What this means is that if your hair loss started after a hypothyroid diagnosis, you need to take your thyroid medication AND hair regrowth treatment.

Likewise, if your hair loss was caused by a vitamin deficiency, you have to take your supplements as well as a hair regrowth promoting treatment like Rogaine.

Addressing both the cause of your hair loss as well as the effect, with regrowth agents, is the most comprehensive solution giving you the highest chance of success.

2% Minoxidil Topical Solution – Does It Work?

This type of Rogaine, the topical solution, contains the lowest dose of Minoxidil in the entire product line.

To apply, simply measure the dose of the liquid in the marked dropper, drop onto scalp, and massage the liquid into your scalp.

I will note that the topical solution contains propylene glycol, an ingredient which some find irritating and may be responsible for the adverse effects related to itching.

The advantages of using the topical solution Minoxidil liquid are:

1) precision in dosing because of the dropper application

2) lower dose of the ingredient Minoxidil for those who are sensitive to it,

3) the lack of “greasy” or “mousy” texture that people observe while using the foam

The disadvantages of using it are exposure to propylene glycol, and the less aggressive dose of the active ingredient, Minoxidil.

For those who don’t know whether they will have a strong reaction to Minoxidil, starting with the lower dose could be the safest choice.

A 2002 study (for male Rogaine users) showed that the 5% minoxidil content was more effective for hair growth than the 2% minoxidil solutions.

5% Minoxidil Foam – Does Rogaine Foam Work?

This version of Rogaine contains the highest dose of active ingredient in their product line.

To use, it, simply spray the foam into your palm and then massage into your scalp, once a day, four hours before washing hair.

Rogaine foam does not contain propylene glycol.

The main complaint for the foam application is the texture it can leave behind. Some describe it as sticky or “mousy”, which can make hair (especially longer hair) difficult to style.

On the plus side, some say the texture of Rogaine foam gives their hair more body and volume.

What stands out in reviews of women’s Rogaine foam is how shocked women are to see their hair regrow, even after long periods of experiencing thinned hair or bald spots. It brought weak or dormant follicles back to life.

The Short List

Pros:

  • It works
  • It’s affordable at just under $10/monthly dose
  • It’s widely available
  • Brand longevity & trust
  • Unscented
  • Multiple forms: foam and liquid

Cons:

  • Must be used indefinitely to maintain regrowth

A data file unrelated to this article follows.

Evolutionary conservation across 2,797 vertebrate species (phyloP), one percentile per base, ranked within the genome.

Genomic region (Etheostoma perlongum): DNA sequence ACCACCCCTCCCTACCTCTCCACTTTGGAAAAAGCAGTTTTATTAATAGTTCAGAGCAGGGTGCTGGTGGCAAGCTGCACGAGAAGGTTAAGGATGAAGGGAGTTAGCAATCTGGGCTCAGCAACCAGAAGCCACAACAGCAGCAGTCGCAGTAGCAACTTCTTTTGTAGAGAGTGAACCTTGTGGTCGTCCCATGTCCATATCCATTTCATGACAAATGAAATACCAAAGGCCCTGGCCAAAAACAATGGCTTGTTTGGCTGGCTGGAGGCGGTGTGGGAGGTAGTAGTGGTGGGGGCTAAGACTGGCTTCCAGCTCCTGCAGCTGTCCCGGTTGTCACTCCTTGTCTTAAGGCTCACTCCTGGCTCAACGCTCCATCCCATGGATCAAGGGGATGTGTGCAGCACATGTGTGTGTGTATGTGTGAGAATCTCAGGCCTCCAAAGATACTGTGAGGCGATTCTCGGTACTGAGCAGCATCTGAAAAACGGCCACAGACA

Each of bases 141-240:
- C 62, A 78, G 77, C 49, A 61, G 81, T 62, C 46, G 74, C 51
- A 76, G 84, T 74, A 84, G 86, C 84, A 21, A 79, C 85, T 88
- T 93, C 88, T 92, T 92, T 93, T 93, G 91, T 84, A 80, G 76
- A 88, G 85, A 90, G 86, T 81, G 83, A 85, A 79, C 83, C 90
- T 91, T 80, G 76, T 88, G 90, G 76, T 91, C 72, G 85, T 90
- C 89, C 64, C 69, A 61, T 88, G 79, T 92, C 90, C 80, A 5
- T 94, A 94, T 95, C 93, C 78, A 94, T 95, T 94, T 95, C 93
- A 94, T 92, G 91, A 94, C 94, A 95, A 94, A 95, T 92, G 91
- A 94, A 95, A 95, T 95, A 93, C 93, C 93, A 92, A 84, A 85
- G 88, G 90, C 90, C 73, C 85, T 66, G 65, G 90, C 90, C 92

• Some women find it irritating
  • Some women find it ineffective
  • Must be used consistently – nightly routine required
  • Requires months of patience to see results, because of the natural timing of our hair growth cycles, and because hair, on average, grows only a half an inch a month.

Overall – Rogaine is Worth Trying, and Could Be Your Permanent Solution For Female Hair Loss

Rogaine for women has mostly pros, but a few cons. Not everyone has the same experience, and user experiences vary wildly.

Some women SWEAR by it, and others say it did more harm than good.

In my opinion, part of the cause of the negative experiences could result from the time needed to see a major difference. It’s possible many women don’t have the patience to wait and see if it works.

For the rest of the negative experiences, it’s likely that some users have sensitivities to the ingredients; those users should opt for more natural remedies.

For those concerned about the side effects of Rogaine, or who have experienced negative results or reactions to Minoxidil in the past, I recommend trying Rosemary oil.

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50 thoughts on “Rogaine For Women Review – 11 Side Effects and 4 Natural Alternatives!”

  1. Thanks for the feedback! I think a lot of women losing their hair think they just have to suffer and deal, but there are products that work and have been out there forever to help. It’s also a bit of a denial thing, because a lot of hair loss patterns are more like overall thinning rather than the big ol’ bald spot on the middle of the head (like for men). Just make sure you suggest it in a positive way! 🙂

  2. I have been through a lot of hair fall at the age of 18 and trust me it was so depressing. I have tried rogaine and it works! I have regained most of my hair and have even stopped using it. Although I must admit that it did grow a bit facial hair while I was using it but that eventually went away with time.

  3. Thank you for the feedback, and I’m glad Rogaine worked for you. It must have been hard to deal with hair loss so young. As for the facial hair consequence…well, that’s its own beast. I’m Italian and have dealt with a “moustache” since puberty, and I’ve also noticed a lot of post-menopausal women get facial hair from hormonal shifts…so I guess it was a small price to pay? Awesome that it went away over time.

  4. Hi,